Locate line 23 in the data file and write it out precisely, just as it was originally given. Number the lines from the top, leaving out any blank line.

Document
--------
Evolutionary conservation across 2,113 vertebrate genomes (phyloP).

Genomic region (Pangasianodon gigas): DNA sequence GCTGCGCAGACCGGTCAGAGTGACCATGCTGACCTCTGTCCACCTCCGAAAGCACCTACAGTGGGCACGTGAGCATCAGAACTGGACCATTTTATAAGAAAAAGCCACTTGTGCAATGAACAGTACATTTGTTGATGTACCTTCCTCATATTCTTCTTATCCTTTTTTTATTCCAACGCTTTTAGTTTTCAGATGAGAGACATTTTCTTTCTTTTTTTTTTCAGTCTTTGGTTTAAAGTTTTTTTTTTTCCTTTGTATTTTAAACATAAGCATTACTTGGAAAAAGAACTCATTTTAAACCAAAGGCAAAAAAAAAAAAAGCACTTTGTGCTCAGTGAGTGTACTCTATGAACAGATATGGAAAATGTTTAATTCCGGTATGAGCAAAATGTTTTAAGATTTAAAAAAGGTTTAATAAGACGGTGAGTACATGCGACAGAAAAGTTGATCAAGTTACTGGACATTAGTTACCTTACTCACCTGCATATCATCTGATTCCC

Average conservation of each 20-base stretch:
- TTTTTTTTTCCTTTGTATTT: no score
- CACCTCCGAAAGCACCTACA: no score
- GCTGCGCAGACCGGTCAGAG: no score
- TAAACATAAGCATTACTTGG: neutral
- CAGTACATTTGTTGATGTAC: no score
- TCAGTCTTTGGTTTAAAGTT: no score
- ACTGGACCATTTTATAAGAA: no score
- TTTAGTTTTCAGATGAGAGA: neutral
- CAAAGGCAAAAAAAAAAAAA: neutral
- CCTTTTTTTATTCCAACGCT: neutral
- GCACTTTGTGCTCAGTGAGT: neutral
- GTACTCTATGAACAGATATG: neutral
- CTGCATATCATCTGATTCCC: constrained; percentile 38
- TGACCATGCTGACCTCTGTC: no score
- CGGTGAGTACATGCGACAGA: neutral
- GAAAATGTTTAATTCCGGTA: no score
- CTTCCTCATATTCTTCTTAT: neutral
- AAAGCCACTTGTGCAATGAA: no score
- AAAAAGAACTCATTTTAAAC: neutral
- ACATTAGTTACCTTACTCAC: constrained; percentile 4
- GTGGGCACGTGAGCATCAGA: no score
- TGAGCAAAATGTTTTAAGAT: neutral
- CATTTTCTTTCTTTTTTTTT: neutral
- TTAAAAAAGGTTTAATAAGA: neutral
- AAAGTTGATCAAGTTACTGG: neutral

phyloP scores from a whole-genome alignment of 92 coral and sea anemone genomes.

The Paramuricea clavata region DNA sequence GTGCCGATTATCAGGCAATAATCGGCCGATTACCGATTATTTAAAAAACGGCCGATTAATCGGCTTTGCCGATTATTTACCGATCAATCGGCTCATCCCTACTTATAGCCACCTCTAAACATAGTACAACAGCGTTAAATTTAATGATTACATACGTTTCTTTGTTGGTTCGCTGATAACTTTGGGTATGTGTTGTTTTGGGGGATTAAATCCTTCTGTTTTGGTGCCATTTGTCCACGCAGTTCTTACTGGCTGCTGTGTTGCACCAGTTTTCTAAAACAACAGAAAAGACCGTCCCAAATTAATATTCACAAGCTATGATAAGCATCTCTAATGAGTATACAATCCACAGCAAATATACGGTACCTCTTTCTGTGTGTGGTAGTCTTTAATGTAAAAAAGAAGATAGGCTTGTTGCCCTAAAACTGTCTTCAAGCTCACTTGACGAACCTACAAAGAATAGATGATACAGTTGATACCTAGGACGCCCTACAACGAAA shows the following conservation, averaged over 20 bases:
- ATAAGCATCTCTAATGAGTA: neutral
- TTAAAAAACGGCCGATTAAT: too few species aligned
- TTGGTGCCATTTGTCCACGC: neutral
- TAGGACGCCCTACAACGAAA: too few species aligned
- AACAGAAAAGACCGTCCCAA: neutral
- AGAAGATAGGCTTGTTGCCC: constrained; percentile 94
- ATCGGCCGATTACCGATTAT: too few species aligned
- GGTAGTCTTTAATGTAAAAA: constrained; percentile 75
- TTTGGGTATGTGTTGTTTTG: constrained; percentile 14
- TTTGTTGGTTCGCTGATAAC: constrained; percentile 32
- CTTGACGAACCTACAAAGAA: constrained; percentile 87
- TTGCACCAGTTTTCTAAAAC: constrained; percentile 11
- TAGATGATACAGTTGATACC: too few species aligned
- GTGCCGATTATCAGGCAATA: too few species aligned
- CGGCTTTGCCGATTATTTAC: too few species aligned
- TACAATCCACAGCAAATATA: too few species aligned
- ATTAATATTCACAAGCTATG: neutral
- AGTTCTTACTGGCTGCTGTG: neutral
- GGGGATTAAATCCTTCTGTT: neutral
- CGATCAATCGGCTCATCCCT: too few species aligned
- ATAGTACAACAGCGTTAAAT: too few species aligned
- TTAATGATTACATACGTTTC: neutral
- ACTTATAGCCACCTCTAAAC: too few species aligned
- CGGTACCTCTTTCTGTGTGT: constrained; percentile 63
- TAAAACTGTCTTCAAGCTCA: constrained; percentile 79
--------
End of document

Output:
- ACATTAGTTACCTTACTCAC: constrained; percentile 4